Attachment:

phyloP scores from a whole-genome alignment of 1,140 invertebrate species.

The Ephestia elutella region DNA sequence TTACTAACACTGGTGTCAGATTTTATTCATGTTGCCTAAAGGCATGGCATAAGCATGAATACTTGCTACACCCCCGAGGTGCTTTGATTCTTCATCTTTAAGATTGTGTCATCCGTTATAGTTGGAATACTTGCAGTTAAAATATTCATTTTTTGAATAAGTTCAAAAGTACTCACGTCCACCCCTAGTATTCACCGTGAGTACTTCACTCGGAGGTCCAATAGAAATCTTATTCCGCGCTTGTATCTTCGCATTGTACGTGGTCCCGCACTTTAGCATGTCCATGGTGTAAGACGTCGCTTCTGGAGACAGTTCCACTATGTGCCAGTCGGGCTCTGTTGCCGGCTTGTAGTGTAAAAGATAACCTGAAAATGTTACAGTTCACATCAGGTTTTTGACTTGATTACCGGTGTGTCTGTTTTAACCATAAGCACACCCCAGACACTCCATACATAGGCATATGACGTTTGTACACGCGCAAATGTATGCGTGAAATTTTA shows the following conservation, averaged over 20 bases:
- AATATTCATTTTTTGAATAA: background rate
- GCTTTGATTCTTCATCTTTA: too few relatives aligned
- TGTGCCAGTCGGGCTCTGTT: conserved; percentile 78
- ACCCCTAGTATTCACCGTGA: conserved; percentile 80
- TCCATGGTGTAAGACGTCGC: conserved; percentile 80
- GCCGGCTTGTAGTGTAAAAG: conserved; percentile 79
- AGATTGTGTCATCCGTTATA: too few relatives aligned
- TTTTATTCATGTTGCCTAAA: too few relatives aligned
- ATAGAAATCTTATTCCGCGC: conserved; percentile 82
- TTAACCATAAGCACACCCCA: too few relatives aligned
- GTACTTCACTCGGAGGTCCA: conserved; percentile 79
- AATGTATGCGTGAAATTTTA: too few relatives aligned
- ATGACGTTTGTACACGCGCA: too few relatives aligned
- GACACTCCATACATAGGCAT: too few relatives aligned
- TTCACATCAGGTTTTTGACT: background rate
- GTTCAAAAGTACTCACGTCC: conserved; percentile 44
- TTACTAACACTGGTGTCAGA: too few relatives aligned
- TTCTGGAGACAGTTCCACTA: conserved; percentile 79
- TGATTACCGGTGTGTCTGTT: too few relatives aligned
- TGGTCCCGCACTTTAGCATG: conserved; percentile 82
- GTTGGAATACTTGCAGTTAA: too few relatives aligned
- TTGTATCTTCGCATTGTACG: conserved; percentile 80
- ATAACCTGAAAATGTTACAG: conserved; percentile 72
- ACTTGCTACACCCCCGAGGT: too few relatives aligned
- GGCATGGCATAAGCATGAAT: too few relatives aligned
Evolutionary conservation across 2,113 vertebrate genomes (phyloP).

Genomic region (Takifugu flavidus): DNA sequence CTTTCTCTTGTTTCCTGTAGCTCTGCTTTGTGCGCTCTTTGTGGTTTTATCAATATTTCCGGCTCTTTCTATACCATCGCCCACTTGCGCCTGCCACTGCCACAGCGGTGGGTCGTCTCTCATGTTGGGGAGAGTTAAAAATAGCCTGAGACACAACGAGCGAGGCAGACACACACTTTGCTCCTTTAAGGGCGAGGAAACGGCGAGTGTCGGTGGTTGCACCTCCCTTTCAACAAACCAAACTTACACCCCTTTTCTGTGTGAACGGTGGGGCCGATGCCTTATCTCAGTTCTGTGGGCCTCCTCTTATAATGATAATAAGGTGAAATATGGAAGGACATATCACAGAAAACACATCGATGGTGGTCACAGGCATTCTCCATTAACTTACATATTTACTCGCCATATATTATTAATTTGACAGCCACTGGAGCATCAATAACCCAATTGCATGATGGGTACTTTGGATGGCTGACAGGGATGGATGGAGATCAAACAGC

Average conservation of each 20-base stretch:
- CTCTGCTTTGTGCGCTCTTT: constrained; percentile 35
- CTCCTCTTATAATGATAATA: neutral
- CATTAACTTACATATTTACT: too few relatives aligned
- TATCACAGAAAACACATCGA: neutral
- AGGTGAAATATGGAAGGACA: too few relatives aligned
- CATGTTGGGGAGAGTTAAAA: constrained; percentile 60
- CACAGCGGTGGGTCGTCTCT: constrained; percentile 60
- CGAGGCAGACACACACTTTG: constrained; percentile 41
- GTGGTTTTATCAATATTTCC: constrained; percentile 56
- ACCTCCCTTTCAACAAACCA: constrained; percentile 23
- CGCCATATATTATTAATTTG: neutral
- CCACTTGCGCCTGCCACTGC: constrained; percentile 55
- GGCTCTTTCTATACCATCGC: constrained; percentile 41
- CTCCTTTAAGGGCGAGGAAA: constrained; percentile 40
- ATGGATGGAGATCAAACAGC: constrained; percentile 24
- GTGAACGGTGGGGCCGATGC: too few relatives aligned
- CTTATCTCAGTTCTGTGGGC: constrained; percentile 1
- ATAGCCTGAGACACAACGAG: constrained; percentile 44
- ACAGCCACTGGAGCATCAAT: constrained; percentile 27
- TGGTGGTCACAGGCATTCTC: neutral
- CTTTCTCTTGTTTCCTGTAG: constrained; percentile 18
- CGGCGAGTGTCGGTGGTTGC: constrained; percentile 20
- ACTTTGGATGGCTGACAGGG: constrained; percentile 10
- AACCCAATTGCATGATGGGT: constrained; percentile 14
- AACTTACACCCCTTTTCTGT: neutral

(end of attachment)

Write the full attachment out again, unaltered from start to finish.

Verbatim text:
phyloP scores from a whole-genome alignment of 1,140 invertebrate species.

The Ephestia elutella region DNA sequence TTACTAACACTGGTGTCAGATTTTATTCATGTTGCCTAAAGGCATGGCATAAGCATGAATACTTGCTACACCCCCGAGGTGCTTTGATTCTTCATCTTTAAGATTGTGTCATCCGTTATAGTTGGAATACTTGCAGTTAAAATATTCATTTTTTGAATAAGTTCAAAAGTACTCACGTCCACCCCTAGTATTCACCGTGAGTACTTCACTCGGAGGTCCAATAGAAATCTTATTCCGCGCTTGTATCTTCGCATTGTACGTGGTCCCGCACTTTAGCATGTCCATGGTGTAAGACGTCGCTTCTGGAGACAGTTCCACTATGTGCCAGTCGGGCTCTGTTGCCGGCTTGTAGTGTAAAAGATAACCTGAAAATGTTACAGTTCACATCAGGTTTTTGACTTGATTACCGGTGTGTCTGTTTTAACCATAAGCACACCCCAGACACTCCATACATAGGCATATGACGTTTGTACACGCGCAAATGTATGCGTGAAATTTTA shows the following conservation, averaged over 20 bases:
- AATATTCATTTTTTGAATAA: background rate
- GCTTTGATTCTTCATCTTTA: too few relatives aligned
- TGTGCCAGTCGGGCTCTGTT: conserved; percentile 78
- ACCCCTAGTATTCACCGTGA: conserved; percentile 80
- TCCATGGTGTAAGACGTCGC: conserved; percentile 80
- GCCGGCTTGTAGTGTAAAAG: conserved; percentile 79
- AGATTGTGTCATCCGTTATA: too few relatives aligned
- TTTTATTCATGTTGCCTAAA: too few relatives aligned
- ATAGAAATCTTATTCCGCGC: conserved; percentile 82
- TTAACCATAAGCACACCCCA: too few relatives aligned
- GTACTTCACTCGGAGGTCCA: conserved; percentile 79
- AATGTATGCGTGAAATTTTA: too few relatives aligned
- ATGACGTTTGTACACGCGCA: too few relatives aligned
- GACACTCCATACATAGGCAT: too few relatives aligned
- TTCACATCAGGTTTTTGACT: background rate
- GTTCAAAAGTACTCACGTCC: conserved; percentile 44
- TTACTAACACTGGTGTCAGA: too few relatives aligned
- TTCTGGAGACAGTTCCACTA: conserved; percentile 79
- TGATTACCGGTGTGTCTGTT: too few relatives aligned
- TGGTCCCGCACTTTAGCATG: conserved; percentile 82
- GTTGGAATACTTGCAGTTAA: too few relatives aligned
- TTGTATCTTCGCATTGTACG: conserved; percentile 80
- ATAACCTGAAAATGTTACAG: conserved; percentile 72
- ACTTGCTACACCCCCGAGGT: too few relatives aligned
- GGCATGGCATAAGCATGAAT: too few relatives aligned
Evolutionary conservation across 2,113 vertebrate genomes (phyloP).

Genomic region (Takifugu flavidus): DNA sequence CTTTCTCTTGTTTCCTGTAGCTCTGCTTTGTGCGCTCTTTGTGGTTTTATCAATATTTCCGGCTCTTTCTATACCATCGCCCACTTGCGCCTGCCACTGCCACAGCGGTGGGTCGTCTCTCATGTTGGGGAGAGTTAAAAATAGCCTGAGACACAACGAGCGAGGCAGACACACACTTTGCTCCTTTAAGGGCGAGGAAACGGCGAGTGTCGGTGGTTGCACCTCCCTTTCAACAAACCAAACTTACACCCCTTTTCTGTGTGAACGGTGGGGCCGATGCCTTATCTCAGTTCTGTGGGCCTCCTCTTATAATGATAATAAGGTGAAATATGGAAGGACATATCACAGAAAACACATCGATGGTGGTCACAGGCATTCTCCATTAACTTACATATTTACTCGCCATATATTATTAATTTGACAGCCACTGGAGCATCAATAACCCAATTGCATGATGGGTACTTTGGATGGCTGACAGGGATGGATGGAGATCAAACAGC

Average conservation of each 20-base stretch:
- CTCTGCTTTGTGCGCTCTTT: constrained; percentile 35
- CTCCTCTTATAATGATAATA: neutral
- CATTAACTTACATATTTACT: too few relatives aligned
- TATCACAGAAAACACATCGA: neutral
- AGGTGAAATATGGAAGGACA: too few relatives aligned
- CATGTTGGGGAGAGTTAAAA: constrained; percentile 60
- CACAGCGGTGGGTCGTCTCT: constrained; percentile 60
- CGAGGCAGACACACACTTTG: constrained; percentile 41
- GTGGTTTTATCAATATTTCC: constrained; percentile 56
- ACCTCCCTTTCAACAAACCA: constrained; percentile 23
- CGCCATATATTATTAATTTG: neutral
- CCACTTGCGCCTGCCACTGC: constrained; percentile 55
- GGCTCTTTCTATACCATCGC: constrained; percentile 41
- CTCCTTTAAGGGCGAGGAAA: constrained; percentile 40
- ATGGATGGAGATCAAACAGC: constrained; percentile 24
- GTGAACGGTGGGGCCGATGC: too few relatives aligned
- CTTATCTCAGTTCTGTGGGC: constrained; percentile 1
- ATAGCCTGAGACACAACGAG: constrained; percentile 44
- ACAGCCACTGGAGCATCAAT: constrained; percentile 27
- TGGTGGTCACAGGCATTCTC: neutral
- CTTTCTCTTGTTTCCTGTAG: constrained; percentile 18
- CGGCGAGTGTCGGTGGTTGC: constrained; percentile 20
- ACTTTGGATGGCTGACAGGG: constrained; percentile 10
- AACCCAATTGCATGATGGGT: constrained; percentile 14
- AACTTACACCCCTTTTCTGT: neutral